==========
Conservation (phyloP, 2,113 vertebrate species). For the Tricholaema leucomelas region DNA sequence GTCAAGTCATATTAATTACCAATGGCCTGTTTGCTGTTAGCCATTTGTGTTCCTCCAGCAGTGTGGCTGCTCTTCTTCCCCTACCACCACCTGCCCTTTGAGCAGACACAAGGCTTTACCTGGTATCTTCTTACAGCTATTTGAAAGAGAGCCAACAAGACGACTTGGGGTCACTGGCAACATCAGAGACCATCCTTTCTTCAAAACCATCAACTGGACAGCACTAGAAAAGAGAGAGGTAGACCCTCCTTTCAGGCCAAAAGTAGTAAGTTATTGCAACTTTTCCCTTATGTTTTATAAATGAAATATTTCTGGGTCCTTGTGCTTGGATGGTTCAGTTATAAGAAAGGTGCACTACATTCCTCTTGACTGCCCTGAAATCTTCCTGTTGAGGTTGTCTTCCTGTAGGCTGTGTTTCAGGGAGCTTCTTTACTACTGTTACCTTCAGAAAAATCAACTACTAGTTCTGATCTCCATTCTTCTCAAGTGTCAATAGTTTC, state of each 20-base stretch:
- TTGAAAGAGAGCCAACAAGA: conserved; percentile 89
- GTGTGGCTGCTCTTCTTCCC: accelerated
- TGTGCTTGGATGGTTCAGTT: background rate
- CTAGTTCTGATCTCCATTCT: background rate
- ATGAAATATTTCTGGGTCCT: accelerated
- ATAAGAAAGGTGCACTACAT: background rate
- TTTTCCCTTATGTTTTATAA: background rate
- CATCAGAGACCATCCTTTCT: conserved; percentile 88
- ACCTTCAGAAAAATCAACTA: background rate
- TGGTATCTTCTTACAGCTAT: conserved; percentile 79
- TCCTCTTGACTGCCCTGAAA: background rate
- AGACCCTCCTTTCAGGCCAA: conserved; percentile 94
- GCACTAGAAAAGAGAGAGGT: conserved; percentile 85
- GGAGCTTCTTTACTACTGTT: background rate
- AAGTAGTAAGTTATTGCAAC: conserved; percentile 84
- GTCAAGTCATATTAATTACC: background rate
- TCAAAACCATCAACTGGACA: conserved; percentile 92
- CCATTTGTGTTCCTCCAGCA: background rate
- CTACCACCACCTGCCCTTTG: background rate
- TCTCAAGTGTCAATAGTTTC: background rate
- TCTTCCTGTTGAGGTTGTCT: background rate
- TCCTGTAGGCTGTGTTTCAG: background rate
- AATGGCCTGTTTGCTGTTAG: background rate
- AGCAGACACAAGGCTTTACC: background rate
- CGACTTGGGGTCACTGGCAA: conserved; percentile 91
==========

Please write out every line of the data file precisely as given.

Conservation (phyloP, 2,113 vertebrate species). For the Tricholaema leucomelas region DNA sequence GTCAAGTCATATTAATTACCAATGGCCTGTTTGCTGTTAGCCATTTGTGTTCCTCCAGCAGTGTGGCTGCTCTTCTTCCCCTACCACCACCTGCCCTTTGAGCAGACACAAGGCTTTACCTGGTATCTTCTTACAGCTATTTGAAAGAGAGCCAACAAGACGACTTGGGGTCACTGGCAACATCAGAGACCATCCTTTCTTCAAAACCATCAACTGGACAGCACTAGAAAAGAGAGAGGTAGACCCTCCTTTCAGGCCAAAAGTAGTAAGTTATTGCAACTTTTCCCTTATGTTTTATAAATGAAATATTTCTGGGTCCTTGTGCTTGGATGGTTCAGTTATAAGAAAGGTGCACTACATTCCTCTTGACTGCCCTGAAATCTTCCTGTTGAGGTTGTCTTCCTGTAGGCTGTGTTTCAGGGAGCTTCTTTACTACTGTTACCTTCAGAAAAATCAACTACTAGTTCTGATCTCCATTCTTCTCAAGTGTCAATAGTTTC, state of each 20-base stretch:
- TTGAAAGAGAGCCAACAAGA: conserved; percentile 89
- GTGTGGCTGCTCTTCTTCCC: accelerated
- TGTGCTTGGATGGTTCAGTT: background rate
- CTAGTTCTGATCTCCATTCT: background rate
- ATGAAATATTTCTGGGTCCT: accelerated
- ATAAGAAAGGTGCACTACAT: background rate
- TTTTCCCTTATGTTTTATAA: background rate
- CATCAGAGACCATCCTTTCT: conserved; percentile 88
- ACCTTCAGAAAAATCAACTA: background rate
- TGGTATCTTCTTACAGCTAT: conserved; percentile 79
- TCCTCTTGACTGCCCTGAAA: background rate
- AGACCCTCCTTTCAGGCCAA: conserved; percentile 94
- GCACTAGAAAAGAGAGAGGT: conserved; percentile 85
- GGAGCTTCTTTACTACTGTT: background rate
- AAGTAGTAAGTTATTGCAAC: conserved; percentile 84
- GTCAAGTCATATTAATTACC: background rate
- TCAAAACCATCAACTGGACA: conserved; percentile 92
- CCATTTGTGTTCCTCCAGCA: background rate
- CTACCACCACCTGCCCTTTG: background rate
- TCTCAAGTGTCAATAGTTTC: background rate
- TCTTCCTGTTGAGGTTGTCT: background rate
- TCCTGTAGGCTGTGTTTCAG: background rate
- AATGGCCTGTTTGCTGTTAG: background rate
- AGCAGACACAAGGCTTTACC: background rate
- CGACTTGGGGTCACTGGCAA: conserved; percentile 91